And every year on Sept. 30, Canadians are asked to wear orange as a sign of support.

orange shirt dayThe event is spreading across schools in Canada. (Photo: Orange Shirt Day/Facebook)

“When I was in school, I didn’t know my own history,” Webstad explained in a video.

She said she is now “overjoyed” by the growing number of people participating in the event each year, from schools to reserves to businesses.

http://www.huffingtonpost.ca/2016/09/29/orange-shirt-day-residential-schools_n_12250652.html

RL

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About Blog Woman!!!

Once in a while I can rock a thought. I simply believe in what I stand up for. I'd most like people to know that surviving the trials of mountains and monsters is more than resilience - it’s a path to your destiny. On a mostly weekly basis I throw out a grab-bag of facts, ideas or creativity; like a box of chocolates wrapped in ribbons of occasional profanity.... In other words, it's my party I can fun if I want to. So, let's talk.
This entry was posted in Aboriginal Peoples, First Nations, healing, Indigenous Peoples, Life and tagged , , , , . Bookmark the permalink.

7 Responses to What is Orange Shirt Day? A Tribute to Taken Children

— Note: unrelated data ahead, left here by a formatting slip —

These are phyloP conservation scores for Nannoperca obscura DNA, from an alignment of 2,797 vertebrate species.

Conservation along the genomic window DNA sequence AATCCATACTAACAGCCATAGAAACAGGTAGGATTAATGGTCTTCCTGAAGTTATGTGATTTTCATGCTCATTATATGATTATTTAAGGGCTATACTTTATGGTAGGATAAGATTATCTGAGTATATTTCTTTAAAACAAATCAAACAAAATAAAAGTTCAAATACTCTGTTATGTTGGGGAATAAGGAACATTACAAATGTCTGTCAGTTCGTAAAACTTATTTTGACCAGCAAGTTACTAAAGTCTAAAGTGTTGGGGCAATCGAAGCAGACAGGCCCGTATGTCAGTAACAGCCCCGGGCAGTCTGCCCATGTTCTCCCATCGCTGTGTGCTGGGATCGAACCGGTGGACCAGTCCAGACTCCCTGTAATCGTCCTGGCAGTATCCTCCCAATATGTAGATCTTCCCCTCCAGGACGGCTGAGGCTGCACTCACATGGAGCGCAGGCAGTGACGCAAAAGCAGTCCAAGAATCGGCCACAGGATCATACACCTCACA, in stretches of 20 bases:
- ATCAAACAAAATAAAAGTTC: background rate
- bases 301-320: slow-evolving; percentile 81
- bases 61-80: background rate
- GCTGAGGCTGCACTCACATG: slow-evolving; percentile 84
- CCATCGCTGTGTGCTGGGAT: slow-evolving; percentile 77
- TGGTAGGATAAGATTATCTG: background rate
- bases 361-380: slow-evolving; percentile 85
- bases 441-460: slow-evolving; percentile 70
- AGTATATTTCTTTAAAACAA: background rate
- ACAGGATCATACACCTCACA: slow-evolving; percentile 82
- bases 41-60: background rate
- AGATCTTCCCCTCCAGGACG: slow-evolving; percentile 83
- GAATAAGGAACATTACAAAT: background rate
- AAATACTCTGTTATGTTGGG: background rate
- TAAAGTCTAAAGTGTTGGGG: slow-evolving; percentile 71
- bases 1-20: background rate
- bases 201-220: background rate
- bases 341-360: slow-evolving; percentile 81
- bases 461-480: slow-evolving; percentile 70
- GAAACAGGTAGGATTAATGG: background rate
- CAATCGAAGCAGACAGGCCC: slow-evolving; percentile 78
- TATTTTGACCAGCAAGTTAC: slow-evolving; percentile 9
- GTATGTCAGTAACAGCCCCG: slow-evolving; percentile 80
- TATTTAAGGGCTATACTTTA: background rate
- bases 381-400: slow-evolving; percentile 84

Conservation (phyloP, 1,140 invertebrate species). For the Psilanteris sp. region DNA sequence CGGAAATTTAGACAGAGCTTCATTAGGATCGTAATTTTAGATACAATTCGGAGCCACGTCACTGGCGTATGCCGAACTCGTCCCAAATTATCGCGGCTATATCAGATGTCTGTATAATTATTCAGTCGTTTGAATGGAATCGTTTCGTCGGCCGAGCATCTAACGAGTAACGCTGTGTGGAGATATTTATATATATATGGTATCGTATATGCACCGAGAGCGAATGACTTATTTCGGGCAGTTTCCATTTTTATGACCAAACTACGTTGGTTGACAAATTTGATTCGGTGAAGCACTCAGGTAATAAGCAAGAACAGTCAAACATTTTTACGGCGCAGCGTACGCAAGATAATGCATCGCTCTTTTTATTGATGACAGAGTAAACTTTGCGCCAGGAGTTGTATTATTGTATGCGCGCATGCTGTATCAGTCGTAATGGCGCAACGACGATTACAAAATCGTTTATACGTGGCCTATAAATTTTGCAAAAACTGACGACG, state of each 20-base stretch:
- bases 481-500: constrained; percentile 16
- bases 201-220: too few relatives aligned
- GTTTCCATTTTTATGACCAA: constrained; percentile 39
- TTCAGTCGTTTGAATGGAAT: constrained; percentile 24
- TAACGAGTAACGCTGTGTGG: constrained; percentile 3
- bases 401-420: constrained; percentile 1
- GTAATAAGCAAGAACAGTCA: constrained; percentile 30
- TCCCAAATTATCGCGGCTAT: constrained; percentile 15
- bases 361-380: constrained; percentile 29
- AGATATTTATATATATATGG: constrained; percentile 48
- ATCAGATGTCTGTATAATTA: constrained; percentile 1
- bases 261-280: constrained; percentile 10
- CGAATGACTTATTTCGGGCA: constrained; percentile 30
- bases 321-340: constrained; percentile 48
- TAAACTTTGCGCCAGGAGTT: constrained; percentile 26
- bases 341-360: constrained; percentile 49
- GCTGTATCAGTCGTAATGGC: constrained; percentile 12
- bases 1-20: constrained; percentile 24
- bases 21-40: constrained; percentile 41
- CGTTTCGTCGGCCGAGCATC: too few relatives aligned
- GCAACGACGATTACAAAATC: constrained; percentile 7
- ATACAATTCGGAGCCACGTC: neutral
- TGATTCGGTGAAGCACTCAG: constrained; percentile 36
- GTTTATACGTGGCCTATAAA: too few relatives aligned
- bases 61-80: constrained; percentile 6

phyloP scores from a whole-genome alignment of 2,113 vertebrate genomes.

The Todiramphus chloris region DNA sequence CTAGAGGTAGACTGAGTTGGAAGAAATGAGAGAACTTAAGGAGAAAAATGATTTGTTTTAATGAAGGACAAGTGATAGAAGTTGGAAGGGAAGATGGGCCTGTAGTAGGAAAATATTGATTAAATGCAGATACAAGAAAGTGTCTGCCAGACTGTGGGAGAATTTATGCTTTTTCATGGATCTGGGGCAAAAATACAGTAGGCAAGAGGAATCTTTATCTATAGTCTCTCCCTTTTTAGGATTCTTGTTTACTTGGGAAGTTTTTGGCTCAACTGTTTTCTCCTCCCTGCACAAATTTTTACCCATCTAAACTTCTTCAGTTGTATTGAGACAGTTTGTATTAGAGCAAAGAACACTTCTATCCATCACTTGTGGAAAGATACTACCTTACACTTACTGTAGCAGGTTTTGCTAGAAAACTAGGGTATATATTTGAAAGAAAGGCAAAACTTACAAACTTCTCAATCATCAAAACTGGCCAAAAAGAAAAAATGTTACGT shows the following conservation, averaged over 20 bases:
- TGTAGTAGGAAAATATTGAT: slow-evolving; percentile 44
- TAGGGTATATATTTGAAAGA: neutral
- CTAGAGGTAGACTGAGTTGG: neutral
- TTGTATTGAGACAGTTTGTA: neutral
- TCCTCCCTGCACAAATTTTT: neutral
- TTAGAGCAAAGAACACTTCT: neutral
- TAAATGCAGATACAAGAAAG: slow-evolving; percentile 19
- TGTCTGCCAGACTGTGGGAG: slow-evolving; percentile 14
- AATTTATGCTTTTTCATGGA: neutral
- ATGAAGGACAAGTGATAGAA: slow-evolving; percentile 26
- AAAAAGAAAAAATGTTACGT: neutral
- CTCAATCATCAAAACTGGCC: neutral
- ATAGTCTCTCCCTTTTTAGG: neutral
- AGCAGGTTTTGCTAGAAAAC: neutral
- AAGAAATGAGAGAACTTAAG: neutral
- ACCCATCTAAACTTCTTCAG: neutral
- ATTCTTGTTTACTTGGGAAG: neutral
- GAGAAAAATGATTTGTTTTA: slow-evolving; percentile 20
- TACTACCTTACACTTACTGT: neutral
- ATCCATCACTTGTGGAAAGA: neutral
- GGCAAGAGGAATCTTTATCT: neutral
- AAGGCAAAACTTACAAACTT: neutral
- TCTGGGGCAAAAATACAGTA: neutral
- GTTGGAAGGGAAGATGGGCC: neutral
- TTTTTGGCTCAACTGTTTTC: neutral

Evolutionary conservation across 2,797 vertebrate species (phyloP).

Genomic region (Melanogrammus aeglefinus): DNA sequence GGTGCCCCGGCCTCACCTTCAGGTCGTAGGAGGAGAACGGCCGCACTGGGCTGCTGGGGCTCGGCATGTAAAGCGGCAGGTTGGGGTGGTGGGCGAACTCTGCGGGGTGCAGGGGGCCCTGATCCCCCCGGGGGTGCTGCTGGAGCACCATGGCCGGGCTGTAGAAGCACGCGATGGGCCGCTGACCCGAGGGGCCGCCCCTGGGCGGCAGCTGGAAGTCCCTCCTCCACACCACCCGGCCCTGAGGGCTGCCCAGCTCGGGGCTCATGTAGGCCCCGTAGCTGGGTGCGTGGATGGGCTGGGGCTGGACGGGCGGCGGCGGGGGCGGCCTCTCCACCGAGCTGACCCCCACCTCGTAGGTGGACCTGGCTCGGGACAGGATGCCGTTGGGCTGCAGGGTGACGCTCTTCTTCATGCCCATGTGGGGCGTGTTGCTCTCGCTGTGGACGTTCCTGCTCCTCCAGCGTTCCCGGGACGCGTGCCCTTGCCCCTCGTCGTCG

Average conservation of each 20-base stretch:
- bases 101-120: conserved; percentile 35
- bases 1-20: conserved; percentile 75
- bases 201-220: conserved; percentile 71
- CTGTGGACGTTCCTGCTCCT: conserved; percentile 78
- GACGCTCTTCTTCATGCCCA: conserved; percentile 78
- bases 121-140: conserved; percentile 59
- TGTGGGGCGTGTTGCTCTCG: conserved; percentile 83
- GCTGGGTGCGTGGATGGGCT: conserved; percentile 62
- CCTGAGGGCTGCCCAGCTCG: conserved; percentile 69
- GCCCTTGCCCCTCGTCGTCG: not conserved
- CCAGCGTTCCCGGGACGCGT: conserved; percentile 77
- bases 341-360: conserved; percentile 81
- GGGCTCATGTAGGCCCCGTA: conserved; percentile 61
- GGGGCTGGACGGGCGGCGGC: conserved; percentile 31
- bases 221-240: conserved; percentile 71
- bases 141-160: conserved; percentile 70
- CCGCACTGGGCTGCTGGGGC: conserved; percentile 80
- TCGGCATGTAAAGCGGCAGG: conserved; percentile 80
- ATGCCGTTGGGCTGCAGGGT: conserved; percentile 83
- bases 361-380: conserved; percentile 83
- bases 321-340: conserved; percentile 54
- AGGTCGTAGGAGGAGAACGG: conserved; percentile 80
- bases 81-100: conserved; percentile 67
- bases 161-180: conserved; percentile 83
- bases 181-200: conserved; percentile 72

1. davidprosser says:

    Such horrific things were done under the guise of law. Both Countries have to acknowledge the harm they did to indigenous families and start to show respect for the various Nations the people belong to. In Canada in particular the authorities must seriously address the issue of missing women from the indigenous tribes.
    xxx Huge Hugs xxx

    Like

  2. auntiethis says:

    Reblogged this on auntiethis and commented:
    Very important blog posting about Orange Shirt Day from our friend Blog Woman

    Like

  3. Pingback: Orange Shirt Day 2016 – with help from Darren Okemaysim | Cree Literacy Network

  4. ken miller says:

    Still a great write hon.

    Liked by 1 person

  5. Sorry, I am not focusing on the cause. I am focusing on the picture. You are so pretty!

    Like